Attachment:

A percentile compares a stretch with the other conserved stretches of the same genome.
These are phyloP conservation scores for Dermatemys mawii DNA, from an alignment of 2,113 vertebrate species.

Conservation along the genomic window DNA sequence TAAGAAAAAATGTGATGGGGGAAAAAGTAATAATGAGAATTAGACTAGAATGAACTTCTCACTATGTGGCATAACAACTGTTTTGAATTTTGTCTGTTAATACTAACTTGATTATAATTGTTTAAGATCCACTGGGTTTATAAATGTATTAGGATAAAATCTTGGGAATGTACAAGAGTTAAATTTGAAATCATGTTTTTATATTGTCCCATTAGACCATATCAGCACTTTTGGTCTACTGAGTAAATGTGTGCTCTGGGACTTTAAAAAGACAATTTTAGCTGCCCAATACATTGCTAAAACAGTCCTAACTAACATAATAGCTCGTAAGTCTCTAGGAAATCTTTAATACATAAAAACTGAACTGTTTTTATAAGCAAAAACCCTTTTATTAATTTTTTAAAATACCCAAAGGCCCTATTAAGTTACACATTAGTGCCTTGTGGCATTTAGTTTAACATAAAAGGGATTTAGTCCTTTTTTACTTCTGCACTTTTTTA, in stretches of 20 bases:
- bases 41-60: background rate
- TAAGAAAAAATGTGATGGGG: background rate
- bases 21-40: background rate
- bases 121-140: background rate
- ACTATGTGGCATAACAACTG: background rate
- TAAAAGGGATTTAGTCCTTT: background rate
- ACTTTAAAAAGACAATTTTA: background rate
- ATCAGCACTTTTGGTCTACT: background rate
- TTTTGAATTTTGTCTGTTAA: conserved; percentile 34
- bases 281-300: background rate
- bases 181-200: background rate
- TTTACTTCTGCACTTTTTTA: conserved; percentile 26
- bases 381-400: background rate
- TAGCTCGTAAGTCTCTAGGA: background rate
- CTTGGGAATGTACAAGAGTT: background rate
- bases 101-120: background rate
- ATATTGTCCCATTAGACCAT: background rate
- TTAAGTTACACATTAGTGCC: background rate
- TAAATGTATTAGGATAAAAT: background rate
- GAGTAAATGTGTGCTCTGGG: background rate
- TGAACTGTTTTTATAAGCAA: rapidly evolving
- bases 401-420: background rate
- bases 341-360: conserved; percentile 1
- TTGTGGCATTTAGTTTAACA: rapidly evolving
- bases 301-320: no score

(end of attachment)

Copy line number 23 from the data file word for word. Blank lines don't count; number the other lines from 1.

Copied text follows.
- GAGTAAATGTGTGCTCTGGG: background rate